Core Tip: Interleukins as a large group of cytokines play pleiotropic roles in liver homeostasis and disease by regulating both innate and adaptive immune responses. They can be divided into seven families, and all of them are involved in the pathogenesis and resolution of chronic liver diseases. Currently, interleukin-mediated therapies are applied in patients with hepatitis induced by alcohol or hepatitis virus infection.



INTRODUCTION

Cytokines coordinate both innate and adaptive immune responses, and they display pleiotropic roles in healthy and disease conditions[1]. Interleukins (ILs), a large group of cytokines, play important roles in immune cell growth, differentiation, and activation, as well as other tissue-resident cells by interacting with their receptors[2]. Acute and chronic liver diseases are characterized by liver inflammation and cell death[3,4], which are commonly associated with infiltration of different immune cells and activation of hepatic parenchymal cells to secrete ILs[5,6]. ILs as a major type of cytokines are involved in the pathogenesis and resolution of liver diseases, such as liver inflammation (e.g., IL-35)[7], alcohol-related liver disease (e.g., IL-11)[8], non-alcoholic steatohepatitis (e.g., IL-22)[9], liver fibrosis (e.g., Il-17a)[10], and liver cancer (e.g., IL-8)[11].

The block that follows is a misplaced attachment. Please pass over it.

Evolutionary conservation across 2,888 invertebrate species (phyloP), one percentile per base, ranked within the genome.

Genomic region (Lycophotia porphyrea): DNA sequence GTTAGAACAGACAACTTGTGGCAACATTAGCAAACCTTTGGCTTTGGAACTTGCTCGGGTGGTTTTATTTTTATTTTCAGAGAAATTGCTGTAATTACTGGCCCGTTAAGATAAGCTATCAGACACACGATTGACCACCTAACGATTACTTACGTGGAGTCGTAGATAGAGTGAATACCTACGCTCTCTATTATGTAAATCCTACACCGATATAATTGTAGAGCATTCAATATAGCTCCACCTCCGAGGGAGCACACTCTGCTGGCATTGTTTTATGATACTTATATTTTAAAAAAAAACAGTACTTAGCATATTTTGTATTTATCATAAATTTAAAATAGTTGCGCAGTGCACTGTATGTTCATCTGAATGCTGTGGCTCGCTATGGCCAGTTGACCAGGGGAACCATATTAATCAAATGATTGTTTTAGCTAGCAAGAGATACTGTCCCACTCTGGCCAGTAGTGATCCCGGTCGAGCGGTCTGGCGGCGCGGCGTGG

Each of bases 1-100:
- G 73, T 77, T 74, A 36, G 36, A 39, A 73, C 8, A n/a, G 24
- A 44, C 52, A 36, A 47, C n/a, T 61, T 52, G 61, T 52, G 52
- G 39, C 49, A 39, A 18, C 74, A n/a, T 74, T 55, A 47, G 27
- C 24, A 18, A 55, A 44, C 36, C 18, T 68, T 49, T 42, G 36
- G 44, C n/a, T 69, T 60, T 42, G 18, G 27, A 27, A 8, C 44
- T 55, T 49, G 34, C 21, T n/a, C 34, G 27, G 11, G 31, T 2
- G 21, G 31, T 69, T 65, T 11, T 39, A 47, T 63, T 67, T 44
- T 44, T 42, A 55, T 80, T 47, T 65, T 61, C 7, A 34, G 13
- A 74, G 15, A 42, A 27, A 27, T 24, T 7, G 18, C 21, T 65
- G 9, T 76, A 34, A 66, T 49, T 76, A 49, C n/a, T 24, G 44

Herein, we review the members of IL families and their functions in liver disease. Especially, we summarize the current findings for liver disease treatment by targeting different ILs in clinical trials.

INTERLEUKIN FAMILIES